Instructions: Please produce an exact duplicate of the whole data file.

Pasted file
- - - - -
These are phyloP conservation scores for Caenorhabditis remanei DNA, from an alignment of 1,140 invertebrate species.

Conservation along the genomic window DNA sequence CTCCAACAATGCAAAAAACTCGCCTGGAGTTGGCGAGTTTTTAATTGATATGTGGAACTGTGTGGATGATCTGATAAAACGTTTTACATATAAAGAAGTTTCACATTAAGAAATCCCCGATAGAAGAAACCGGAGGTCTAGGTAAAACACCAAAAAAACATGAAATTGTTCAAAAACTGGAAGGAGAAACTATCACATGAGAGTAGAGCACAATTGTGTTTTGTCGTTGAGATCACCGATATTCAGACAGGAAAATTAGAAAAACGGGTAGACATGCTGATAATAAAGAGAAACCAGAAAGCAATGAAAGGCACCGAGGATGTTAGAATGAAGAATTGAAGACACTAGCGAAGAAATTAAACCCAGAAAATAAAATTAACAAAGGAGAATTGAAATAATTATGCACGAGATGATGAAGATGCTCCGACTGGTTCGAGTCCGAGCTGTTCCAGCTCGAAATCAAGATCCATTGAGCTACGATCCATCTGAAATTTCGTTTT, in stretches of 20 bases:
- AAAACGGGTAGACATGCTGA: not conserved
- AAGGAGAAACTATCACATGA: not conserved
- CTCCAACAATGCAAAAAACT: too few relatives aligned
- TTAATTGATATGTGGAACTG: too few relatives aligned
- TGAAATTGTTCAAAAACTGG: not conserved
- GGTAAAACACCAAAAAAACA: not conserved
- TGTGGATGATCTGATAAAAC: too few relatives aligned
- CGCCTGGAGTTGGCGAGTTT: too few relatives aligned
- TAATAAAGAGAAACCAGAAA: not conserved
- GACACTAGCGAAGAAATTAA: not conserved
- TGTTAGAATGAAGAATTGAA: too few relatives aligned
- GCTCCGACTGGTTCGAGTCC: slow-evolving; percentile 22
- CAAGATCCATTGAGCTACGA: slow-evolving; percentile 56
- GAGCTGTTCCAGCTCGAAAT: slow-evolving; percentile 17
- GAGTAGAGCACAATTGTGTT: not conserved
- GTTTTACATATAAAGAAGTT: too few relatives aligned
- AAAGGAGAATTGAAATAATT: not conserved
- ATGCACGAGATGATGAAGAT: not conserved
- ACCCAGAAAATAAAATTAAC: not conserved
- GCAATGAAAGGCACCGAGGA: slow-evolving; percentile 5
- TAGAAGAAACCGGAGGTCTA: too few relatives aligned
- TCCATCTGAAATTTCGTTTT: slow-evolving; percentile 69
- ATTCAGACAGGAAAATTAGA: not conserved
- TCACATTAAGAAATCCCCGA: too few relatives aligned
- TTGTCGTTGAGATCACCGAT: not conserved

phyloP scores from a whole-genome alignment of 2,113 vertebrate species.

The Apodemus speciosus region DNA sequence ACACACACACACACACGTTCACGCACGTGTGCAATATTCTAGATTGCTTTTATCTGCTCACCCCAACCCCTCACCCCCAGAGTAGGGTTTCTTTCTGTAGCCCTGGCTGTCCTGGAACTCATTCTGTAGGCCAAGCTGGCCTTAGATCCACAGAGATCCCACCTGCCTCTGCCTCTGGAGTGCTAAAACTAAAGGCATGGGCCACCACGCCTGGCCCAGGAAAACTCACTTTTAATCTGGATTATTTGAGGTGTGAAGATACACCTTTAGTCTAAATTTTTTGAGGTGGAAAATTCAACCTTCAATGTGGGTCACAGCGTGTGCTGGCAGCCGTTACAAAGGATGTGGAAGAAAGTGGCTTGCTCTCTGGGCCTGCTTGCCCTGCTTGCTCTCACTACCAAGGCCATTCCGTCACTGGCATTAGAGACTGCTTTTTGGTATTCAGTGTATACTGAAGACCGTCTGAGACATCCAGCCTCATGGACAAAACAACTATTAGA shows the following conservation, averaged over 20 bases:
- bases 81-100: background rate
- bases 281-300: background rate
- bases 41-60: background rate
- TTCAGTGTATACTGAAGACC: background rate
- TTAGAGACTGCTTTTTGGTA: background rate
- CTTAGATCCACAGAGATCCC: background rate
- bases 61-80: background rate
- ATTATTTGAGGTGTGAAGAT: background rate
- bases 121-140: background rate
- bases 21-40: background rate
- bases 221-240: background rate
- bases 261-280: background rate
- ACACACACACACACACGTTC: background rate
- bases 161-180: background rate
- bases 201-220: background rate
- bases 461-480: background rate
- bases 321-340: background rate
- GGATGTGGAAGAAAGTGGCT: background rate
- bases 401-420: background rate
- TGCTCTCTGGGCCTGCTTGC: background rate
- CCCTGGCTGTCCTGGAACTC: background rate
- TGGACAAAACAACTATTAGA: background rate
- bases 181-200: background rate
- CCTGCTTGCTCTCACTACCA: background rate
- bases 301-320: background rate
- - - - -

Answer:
These are phyloP conservation scores for Caenorhabditis remanei DNA, from an alignment of 1,140 invertebrate species.

Conservation along the genomic window DNA sequence CTCCAACAATGCAAAAAACTCGCCTGGAGTTGGCGAGTTTTTAATTGATATGTGGAACTGTGTGGATGATCTGATAAAACGTTTTACATATAAAGAAGTTTCACATTAAGAAATCCCCGATAGAAGAAACCGGAGGTCTAGGTAAAACACCAAAAAAACATGAAATTGTTCAAAAACTGGAAGGAGAAACTATCACATGAGAGTAGAGCACAATTGTGTTTTGTCGTTGAGATCACCGATATTCAGACAGGAAAATTAGAAAAACGGGTAGACATGCTGATAATAAAGAGAAACCAGAAAGCAATGAAAGGCACCGAGGATGTTAGAATGAAGAATTGAAGACACTAGCGAAGAAATTAAACCCAGAAAATAAAATTAACAAAGGAGAATTGAAATAATTATGCACGAGATGATGAAGATGCTCCGACTGGTTCGAGTCCGAGCTGTTCCAGCTCGAAATCAAGATCCATTGAGCTACGATCCATCTGAAATTTCGTTTT, in stretches of 20 bases:
- AAAACGGGTAGACATGCTGA: not conserved
- AAGGAGAAACTATCACATGA: not conserved
- CTCCAACAATGCAAAAAACT: too few relatives aligned
- TTAATTGATATGTGGAACTG: too few relatives aligned
- TGAAATTGTTCAAAAACTGG: not conserved
- GGTAAAACACCAAAAAAACA: not conserved
- TGTGGATGATCTGATAAAAC: too few relatives aligned
- CGCCTGGAGTTGGCGAGTTT: too few relatives aligned
- TAATAAAGAGAAACCAGAAA: not conserved
- GACACTAGCGAAGAAATTAA: not conserved
- TGTTAGAATGAAGAATTGAA: too few relatives aligned
- GCTCCGACTGGTTCGAGTCC: slow-evolving; percentile 22
- CAAGATCCATTGAGCTACGA: slow-evolving; percentile 56
- GAGCTGTTCCAGCTCGAAAT: slow-evolving; percentile 17
- GAGTAGAGCACAATTGTGTT: not conserved
- GTTTTACATATAAAGAAGTT: too few relatives aligned
- AAAGGAGAATTGAAATAATT: not conserved
- ATGCACGAGATGATGAAGAT: not conserved
- ACCCAGAAAATAAAATTAAC: not conserved
- GCAATGAAAGGCACCGAGGA: slow-evolving; percentile 5
- TAGAAGAAACCGGAGGTCTA: too few relatives aligned
- TCCATCTGAAATTTCGTTTT: slow-evolving; percentile 69
- ATTCAGACAGGAAAATTAGA: not conserved
- TCACATTAAGAAATCCCCGA: too few relatives aligned
- TTGTCGTTGAGATCACCGAT: not conserved

phyloP scores from a whole-genome alignment of 2,113 vertebrate species.

The Apodemus speciosus region DNA sequence ACACACACACACACACGTTCACGCACGTGTGCAATATTCTAGATTGCTTTTATCTGCTCACCCCAACCCCTCACCCCCAGAGTAGGGTTTCTTTCTGTAGCCCTGGCTGTCCTGGAACTCATTCTGTAGGCCAAGCTGGCCTTAGATCCACAGAGATCCCACCTGCCTCTGCCTCTGGAGTGCTAAAACTAAAGGCATGGGCCACCACGCCTGGCCCAGGAAAACTCACTTTTAATCTGGATTATTTGAGGTGTGAAGATACACCTTTAGTCTAAATTTTTTGAGGTGGAAAATTCAACCTTCAATGTGGGTCACAGCGTGTGCTGGCAGCCGTTACAAAGGATGTGGAAGAAAGTGGCTTGCTCTCTGGGCCTGCTTGCCCTGCTTGCTCTCACTACCAAGGCCATTCCGTCACTGGCATTAGAGACTGCTTTTTGGTATTCAGTGTATACTGAAGACCGTCTGAGACATCCAGCCTCATGGACAAAACAACTATTAGA shows the following conservation, averaged over 20 bases:
- bases 81-100: background rate
- bases 281-300: background rate
- bases 41-60: background rate
- TTCAGTGTATACTGAAGACC: background rate
- TTAGAGACTGCTTTTTGGTA: background rate
- CTTAGATCCACAGAGATCCC: background rate
- bases 61-80: background rate
- ATTATTTGAGGTGTGAAGAT: background rate
- bases 121-140: background rate
- bases 21-40: background rate
- bases 221-240: background rate
- bases 261-280: background rate
- ACACACACACACACACGTTC: background rate
- bases 161-180: background rate
- bases 201-220: background rate
- bases 461-480: background rate
- bases 321-340: background rate
- GGATGTGGAAGAAAGTGGCT: background rate
- bases 401-420: background rate
- TGCTCTCTGGGCCTGCTTGC: background rate
- CCCTGGCTGTCCTGGAACTC: background rate
- TGGACAAAACAACTATTAGA: background rate
- bases 181-200: background rate
- CCTGCTTGCTCTCACTACCA: background rate
- bases 301-320: background rate